For this unit, i have decided to create a walking tour, focused around the immigrant and multicultural community of Parramatta, alongside the Parramatta Heritage Library. Since early 2019, I have worked with them as a volunteer research assistant on projects relating to honour rolls, World Wars and the meaning behind street names in the local government area. This organisation, which operates jointly with the Parramatta Council’s Visitor’s and Information Centre, provides community-focused services related to history, including archival research, family histories, local histories and education materials.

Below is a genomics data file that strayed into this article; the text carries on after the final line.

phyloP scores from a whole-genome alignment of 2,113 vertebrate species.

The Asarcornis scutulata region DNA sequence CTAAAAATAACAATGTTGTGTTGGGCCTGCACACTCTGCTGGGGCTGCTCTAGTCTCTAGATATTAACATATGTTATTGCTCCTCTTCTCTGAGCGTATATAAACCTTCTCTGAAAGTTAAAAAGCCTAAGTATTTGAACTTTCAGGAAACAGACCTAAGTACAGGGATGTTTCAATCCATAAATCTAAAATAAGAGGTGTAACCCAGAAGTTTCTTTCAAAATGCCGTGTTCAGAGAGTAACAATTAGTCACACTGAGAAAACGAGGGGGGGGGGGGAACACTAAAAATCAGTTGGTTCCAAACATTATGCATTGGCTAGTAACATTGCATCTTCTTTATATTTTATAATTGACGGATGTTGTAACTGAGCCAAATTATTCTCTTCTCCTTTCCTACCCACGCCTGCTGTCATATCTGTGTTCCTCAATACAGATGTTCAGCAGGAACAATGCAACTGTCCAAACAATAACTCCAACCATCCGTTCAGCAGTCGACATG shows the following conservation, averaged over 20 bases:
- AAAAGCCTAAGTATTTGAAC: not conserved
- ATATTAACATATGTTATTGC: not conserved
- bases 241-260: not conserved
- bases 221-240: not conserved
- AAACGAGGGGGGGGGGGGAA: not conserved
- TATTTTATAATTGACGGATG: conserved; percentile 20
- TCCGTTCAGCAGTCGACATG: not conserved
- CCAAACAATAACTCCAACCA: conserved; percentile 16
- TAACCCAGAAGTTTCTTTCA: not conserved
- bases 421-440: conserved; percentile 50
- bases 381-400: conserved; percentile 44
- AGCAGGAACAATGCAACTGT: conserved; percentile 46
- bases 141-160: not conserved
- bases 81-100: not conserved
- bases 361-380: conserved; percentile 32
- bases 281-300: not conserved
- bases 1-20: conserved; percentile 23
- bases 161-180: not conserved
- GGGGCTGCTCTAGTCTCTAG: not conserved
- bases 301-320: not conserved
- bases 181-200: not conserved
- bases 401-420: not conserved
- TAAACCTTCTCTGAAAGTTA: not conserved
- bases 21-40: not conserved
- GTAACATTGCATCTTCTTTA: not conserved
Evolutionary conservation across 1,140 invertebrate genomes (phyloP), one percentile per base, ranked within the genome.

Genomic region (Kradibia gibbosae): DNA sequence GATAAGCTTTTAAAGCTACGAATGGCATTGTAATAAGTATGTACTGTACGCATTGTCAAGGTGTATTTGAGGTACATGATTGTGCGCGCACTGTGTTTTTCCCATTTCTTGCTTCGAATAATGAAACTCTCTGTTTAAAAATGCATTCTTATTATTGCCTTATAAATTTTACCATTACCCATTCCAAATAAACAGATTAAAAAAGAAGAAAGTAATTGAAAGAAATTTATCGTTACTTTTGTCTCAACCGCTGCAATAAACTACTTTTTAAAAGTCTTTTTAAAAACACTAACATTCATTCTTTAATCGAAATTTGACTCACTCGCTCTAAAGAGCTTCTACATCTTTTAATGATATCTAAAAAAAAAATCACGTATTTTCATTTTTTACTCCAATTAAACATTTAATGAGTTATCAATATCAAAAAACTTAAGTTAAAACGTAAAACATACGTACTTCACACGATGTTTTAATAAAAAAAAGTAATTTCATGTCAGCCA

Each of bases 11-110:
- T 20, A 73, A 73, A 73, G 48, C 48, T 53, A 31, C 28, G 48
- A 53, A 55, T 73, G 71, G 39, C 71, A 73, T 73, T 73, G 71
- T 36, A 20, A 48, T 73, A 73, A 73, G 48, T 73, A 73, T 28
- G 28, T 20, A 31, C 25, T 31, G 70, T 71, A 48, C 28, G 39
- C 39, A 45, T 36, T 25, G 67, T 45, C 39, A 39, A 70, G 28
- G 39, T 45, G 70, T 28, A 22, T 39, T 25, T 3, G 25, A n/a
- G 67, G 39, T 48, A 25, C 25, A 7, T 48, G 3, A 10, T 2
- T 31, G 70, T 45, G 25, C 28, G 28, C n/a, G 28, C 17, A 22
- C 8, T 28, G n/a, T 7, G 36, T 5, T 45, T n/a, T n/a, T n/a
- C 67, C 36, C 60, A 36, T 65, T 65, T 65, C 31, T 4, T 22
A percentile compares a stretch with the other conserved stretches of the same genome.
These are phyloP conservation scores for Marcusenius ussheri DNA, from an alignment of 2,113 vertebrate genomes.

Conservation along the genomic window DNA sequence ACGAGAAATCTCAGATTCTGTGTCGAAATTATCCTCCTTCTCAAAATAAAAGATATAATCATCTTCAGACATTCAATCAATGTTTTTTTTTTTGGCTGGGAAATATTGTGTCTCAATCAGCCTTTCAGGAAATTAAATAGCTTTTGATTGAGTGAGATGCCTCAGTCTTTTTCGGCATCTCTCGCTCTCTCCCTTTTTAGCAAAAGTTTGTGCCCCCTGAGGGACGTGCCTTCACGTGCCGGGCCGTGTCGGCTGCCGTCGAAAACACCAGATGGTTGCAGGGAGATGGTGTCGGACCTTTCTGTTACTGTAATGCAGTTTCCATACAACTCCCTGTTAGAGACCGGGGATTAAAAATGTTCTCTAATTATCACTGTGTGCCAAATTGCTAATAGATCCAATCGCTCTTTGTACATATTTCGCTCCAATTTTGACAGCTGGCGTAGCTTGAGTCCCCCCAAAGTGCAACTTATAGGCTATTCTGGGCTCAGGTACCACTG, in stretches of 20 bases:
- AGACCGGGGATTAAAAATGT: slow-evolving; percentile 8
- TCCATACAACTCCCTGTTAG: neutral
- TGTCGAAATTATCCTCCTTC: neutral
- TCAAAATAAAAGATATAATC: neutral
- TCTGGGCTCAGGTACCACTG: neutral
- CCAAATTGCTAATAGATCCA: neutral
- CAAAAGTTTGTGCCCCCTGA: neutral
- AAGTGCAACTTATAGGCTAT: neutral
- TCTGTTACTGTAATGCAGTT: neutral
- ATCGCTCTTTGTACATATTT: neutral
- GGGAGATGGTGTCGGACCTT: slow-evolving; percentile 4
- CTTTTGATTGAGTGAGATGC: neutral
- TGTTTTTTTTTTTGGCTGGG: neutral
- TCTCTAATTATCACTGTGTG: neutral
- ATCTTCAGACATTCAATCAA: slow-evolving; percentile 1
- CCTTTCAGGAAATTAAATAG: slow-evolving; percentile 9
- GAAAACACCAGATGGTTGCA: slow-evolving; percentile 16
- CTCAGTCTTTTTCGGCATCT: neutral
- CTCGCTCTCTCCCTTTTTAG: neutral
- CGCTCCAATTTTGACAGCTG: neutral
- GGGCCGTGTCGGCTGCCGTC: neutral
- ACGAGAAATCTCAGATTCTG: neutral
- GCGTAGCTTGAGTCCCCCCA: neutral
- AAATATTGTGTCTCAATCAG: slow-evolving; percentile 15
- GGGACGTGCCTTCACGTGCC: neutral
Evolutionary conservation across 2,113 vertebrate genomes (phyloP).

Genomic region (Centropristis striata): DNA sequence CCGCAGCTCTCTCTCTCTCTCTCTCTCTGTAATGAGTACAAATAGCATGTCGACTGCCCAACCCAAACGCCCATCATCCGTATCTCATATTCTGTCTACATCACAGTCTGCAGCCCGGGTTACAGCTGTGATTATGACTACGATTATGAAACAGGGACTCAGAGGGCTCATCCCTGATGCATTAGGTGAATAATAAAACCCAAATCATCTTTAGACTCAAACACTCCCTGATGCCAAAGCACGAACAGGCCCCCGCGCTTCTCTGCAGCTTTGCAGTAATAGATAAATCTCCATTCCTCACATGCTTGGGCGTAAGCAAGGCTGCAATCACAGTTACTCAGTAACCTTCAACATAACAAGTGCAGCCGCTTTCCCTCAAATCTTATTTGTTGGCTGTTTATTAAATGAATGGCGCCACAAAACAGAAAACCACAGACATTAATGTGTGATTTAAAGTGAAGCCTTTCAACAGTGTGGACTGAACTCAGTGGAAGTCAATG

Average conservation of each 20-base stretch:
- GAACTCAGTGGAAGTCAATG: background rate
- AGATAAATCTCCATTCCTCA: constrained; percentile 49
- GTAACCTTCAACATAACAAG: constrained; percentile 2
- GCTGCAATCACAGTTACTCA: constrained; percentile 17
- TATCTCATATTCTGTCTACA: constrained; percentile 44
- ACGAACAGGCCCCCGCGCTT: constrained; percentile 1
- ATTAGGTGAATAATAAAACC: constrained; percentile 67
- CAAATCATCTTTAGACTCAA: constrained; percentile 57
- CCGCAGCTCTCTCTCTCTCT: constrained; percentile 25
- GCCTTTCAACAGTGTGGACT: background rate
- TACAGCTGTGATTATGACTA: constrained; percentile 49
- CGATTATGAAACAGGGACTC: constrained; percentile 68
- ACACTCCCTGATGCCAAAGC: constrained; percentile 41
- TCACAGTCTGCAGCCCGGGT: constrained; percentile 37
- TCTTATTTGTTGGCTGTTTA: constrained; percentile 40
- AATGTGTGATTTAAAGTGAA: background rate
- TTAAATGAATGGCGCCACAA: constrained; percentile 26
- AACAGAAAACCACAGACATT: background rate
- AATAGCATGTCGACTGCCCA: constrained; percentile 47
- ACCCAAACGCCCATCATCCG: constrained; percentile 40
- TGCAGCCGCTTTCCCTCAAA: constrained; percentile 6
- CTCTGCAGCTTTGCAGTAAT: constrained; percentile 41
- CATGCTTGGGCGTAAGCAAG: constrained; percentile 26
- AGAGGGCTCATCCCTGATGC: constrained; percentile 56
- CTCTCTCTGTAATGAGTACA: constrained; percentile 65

Outside the Parramatta Heritage Library and Visitor’s Centre

This tour will emphasise the historic and present multicultural community. Additionally, visual content and transcripts in multiple languages will be provided to broaden the reach and immersion, disseminating a sense of belonging and inclusivity to previously underrepresented communities through history. This is reflective of the Council’s philosophy according to their acknowledgement in the ‘Waves of People’ project and its emphasis on community-building: “It captures stories of the … people who came from across the world as displaced people and migrants to make a new lives and homes for themselves here”.[1]